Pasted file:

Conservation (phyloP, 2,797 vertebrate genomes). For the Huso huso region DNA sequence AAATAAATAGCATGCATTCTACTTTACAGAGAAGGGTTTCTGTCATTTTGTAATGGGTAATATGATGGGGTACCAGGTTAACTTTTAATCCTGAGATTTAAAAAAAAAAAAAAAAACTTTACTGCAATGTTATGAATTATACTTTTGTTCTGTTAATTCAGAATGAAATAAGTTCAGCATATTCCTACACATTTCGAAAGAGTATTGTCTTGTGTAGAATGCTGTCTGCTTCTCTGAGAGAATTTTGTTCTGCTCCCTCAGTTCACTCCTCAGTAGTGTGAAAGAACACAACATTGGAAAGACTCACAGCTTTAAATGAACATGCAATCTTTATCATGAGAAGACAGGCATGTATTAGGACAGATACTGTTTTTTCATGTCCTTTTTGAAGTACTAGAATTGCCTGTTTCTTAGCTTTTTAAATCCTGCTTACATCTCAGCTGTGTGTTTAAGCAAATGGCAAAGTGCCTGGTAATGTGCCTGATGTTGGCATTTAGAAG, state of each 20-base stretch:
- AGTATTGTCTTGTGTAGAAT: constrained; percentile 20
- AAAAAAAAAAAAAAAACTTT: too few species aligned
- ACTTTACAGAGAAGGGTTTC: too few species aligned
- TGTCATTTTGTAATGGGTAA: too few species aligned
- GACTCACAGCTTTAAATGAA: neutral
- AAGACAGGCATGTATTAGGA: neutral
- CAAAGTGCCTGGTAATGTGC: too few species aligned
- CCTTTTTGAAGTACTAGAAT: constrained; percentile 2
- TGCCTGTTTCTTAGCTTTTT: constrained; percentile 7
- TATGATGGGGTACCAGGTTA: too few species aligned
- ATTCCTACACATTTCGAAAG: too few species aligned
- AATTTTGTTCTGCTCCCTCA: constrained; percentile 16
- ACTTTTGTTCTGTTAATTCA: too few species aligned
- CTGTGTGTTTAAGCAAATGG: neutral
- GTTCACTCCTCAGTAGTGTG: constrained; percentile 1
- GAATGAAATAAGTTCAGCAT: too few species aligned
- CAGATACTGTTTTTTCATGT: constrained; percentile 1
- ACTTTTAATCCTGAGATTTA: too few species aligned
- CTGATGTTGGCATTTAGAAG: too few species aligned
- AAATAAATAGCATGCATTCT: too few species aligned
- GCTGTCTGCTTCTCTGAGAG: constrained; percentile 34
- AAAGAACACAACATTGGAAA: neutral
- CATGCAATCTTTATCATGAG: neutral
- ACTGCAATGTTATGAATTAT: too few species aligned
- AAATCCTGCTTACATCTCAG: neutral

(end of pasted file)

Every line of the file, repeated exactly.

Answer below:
Conservation (phyloP, 2,797 vertebrate genomes). For the Huso huso region DNA sequence AAATAAATAGCATGCATTCTACTTTACAGAGAAGGGTTTCTGTCATTTTGTAATGGGTAATATGATGGGGTACCAGGTTAACTTTTAATCCTGAGATTTAAAAAAAAAAAAAAAAACTTTACTGCAATGTTATGAATTATACTTTTGTTCTGTTAATTCAGAATGAAATAAGTTCAGCATATTCCTACACATTTCGAAAGAGTATTGTCTTGTGTAGAATGCTGTCTGCTTCTCTGAGAGAATTTTGTTCTGCTCCCTCAGTTCACTCCTCAGTAGTGTGAAAGAACACAACATTGGAAAGACTCACAGCTTTAAATGAACATGCAATCTTTATCATGAGAAGACAGGCATGTATTAGGACAGATACTGTTTTTTCATGTCCTTTTTGAAGTACTAGAATTGCCTGTTTCTTAGCTTTTTAAATCCTGCTTACATCTCAGCTGTGTGTTTAAGCAAATGGCAAAGTGCCTGGTAATGTGCCTGATGTTGGCATTTAGAAG, state of each 20-base stretch:
- AGTATTGTCTTGTGTAGAAT: constrained; percentile 20
- AAAAAAAAAAAAAAAACTTT: too few species aligned
- ACTTTACAGAGAAGGGTTTC: too few species aligned
- TGTCATTTTGTAATGGGTAA: too few species aligned
- GACTCACAGCTTTAAATGAA: neutral
- AAGACAGGCATGTATTAGGA: neutral
- CAAAGTGCCTGGTAATGTGC: too few species aligned
- CCTTTTTGAAGTACTAGAAT: constrained; percentile 2
- TGCCTGTTTCTTAGCTTTTT: constrained; percentile 7
- TATGATGGGGTACCAGGTTA: too few species aligned
- ATTCCTACACATTTCGAAAG: too few species aligned
- AATTTTGTTCTGCTCCCTCA: constrained; percentile 16
- ACTTTTGTTCTGTTAATTCA: too few species aligned
- CTGTGTGTTTAAGCAAATGG: neutral
- GTTCACTCCTCAGTAGTGTG: constrained; percentile 1
- GAATGAAATAAGTTCAGCAT: too few species aligned
- CAGATACTGTTTTTTCATGT: constrained; percentile 1
- ACTTTTAATCCTGAGATTTA: too few species aligned
- CTGATGTTGGCATTTAGAAG: too few species aligned
- AAATAAATAGCATGCATTCT: too few species aligned
- GCTGTCTGCTTCTCTGAGAG: constrained; percentile 34
- AAAGAACACAACATTGGAAA: neutral
- CATGCAATCTTTATCATGAG: neutral
- ACTGCAATGTTATGAATTAT: too few species aligned
- AAATCCTGCTTACATCTCAG: neutral